Strategies for Project Sponsorship is a unique blend of practical, step-by-step tools; hard-won wisdom from the PM trenches; and solid, research-based recommendations. As a PM author reading this book, I found myself in awe of how nimbly the authors weaved together seemingly disparate elements: here citing research findings, there providing war stories or case study examples, and finally pivoting to morph these into powerful, ready-to-use tools. As someone who’s both managed projects and trained project managers for more than three decades, I know this for certain:
This book should be in every project manager’s tool kit and in every project sponsor’s briefcase. Here are six reasons I believe this book will become an instant PM classic:
1. It shares powerful PM wisdom, based on real-world experience, regarding the subtle and nuanced process of sponsoring a project. A few sample topics:
- What is Project Sponsorship?
- The Sponsor’s Role
- What Do the Professionals Say?
- Who Does What and When?
- Who Should Sponsor Your Project?
- The types of power that are needed to manage a project and a framework for evaluating whether this power is available via the sponsor or project manager
- A series of case study interviews in which "candidate sponsors" reveal their potential value to the project by the way they answer key questions
- Pros and cons of various ways to influence your sponsor (e.g., through appeals to logic, friendship, deal-making, values, allegiance, etc.)
- How to give your sponsor feedback (including a sample back & forth dialogue) and how to handle bad news)
- How to deal with several types of “challenging” sponsors , including the symptoms, prognosis, and prescriptions for dealing with sponsors who are absent, busy, uninterested, inexperienced, untrained, and more.
- How to deal with influential stakeholders (senior managers, others) who can be uniquely engaged via sponsor involvement with them.
- The Sponsor Responsibilities Evaluation Tool (Helps you evaluate your sponsor)
- The Project Manager Evaluation Tool (Helps you evaluate your ability to work you’re your sponsor)
- An agenda for the first meeting with the sponsor (along with tips on how to position and use this)
- Stakeholder matrix (describing roles, risks, impact on project, how to manage the stakeholder
- Step-by-step guide to creating an influence map (showing organizational power related to your project and how it flows among key stakeholders and how your sponsor can work with this)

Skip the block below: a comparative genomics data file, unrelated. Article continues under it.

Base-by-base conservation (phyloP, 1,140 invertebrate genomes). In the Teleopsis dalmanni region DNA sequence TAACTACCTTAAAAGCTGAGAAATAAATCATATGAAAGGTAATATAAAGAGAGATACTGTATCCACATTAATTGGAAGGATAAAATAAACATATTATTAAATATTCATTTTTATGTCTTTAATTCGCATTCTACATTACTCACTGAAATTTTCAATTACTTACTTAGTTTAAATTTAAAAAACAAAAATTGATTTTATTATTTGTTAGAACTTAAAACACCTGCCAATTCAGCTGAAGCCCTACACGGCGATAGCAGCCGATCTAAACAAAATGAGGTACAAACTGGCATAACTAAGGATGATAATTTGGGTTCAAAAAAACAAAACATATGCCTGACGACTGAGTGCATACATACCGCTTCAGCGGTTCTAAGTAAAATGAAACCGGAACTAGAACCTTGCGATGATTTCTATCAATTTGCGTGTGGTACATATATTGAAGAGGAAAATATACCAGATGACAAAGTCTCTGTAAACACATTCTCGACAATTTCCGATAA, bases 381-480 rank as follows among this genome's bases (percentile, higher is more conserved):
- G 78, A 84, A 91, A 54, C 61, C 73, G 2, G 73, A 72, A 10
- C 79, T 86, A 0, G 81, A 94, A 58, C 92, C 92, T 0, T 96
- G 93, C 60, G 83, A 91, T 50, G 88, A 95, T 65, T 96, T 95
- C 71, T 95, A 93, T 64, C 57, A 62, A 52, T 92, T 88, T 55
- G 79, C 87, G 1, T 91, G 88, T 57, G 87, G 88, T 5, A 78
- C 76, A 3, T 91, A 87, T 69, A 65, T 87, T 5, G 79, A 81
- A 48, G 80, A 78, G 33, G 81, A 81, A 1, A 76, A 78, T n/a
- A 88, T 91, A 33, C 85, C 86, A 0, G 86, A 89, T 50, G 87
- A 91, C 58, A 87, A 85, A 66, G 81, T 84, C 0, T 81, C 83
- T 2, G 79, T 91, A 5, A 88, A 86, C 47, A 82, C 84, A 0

- The Definitive Project Manager Checklist
- Providing Direction and Guidance
- Helping Develop the Project Charter
- Identifying and Quantifying Business Benefits to Be Achieved
- Making Go/No-Go Decisions
- Negotiating Funding for the Project
- Chairing the Project Steering Committee
- Assisting with the Resolution of Interproject Boundary Issues
- Supporting the Project Manager in Conflict Resolution
- Making the Project Visible Within the Organization
- Advising the Project Manager About Protocols, Political Issues, and Potential Sensitivities
- Evaluating the Project’s Success Upon Completion
- Sponsor Responsibility Improvement Needs Assessment (a self-check)
- The Definitive Project Sponsor Checklist
- The 50 Secrets to Being A Good Executive Sponsor
- An extensive original survey: The Strategies for Project Sponsorship Survey
- The Standish Group’s CHAOS Manifesto 2012: The Year of the Executive Sponsor
ConclusionReading this book, I had two voices in my head repeatedly proclaiming enthusiastically:
- "Yes! That’s right! I know exactly what they’re saying. I learned that same lesson myself via the School of Hard Knocks on the [XYZ] project a few years ago."
- "Wow! What a great resource! This is the tool I’ve always needed, but didn’t realize I was missing!"
(Prediction: Within one year of the publication of this book, PMI will form a committee to create a certification for project sponsors. Within two years that certification will be officially unleashed. Soon thereafter a hoard of consultants and trainers will create a cottage industry devoted to the training of sponsors so they may attain the certification. [Sound far fetched? Remember the home-qrown Agile movement? Hmmm...] I take some comfort in the knowledge that these consultants and trainers will likely be using this text as their primary source! :-) )
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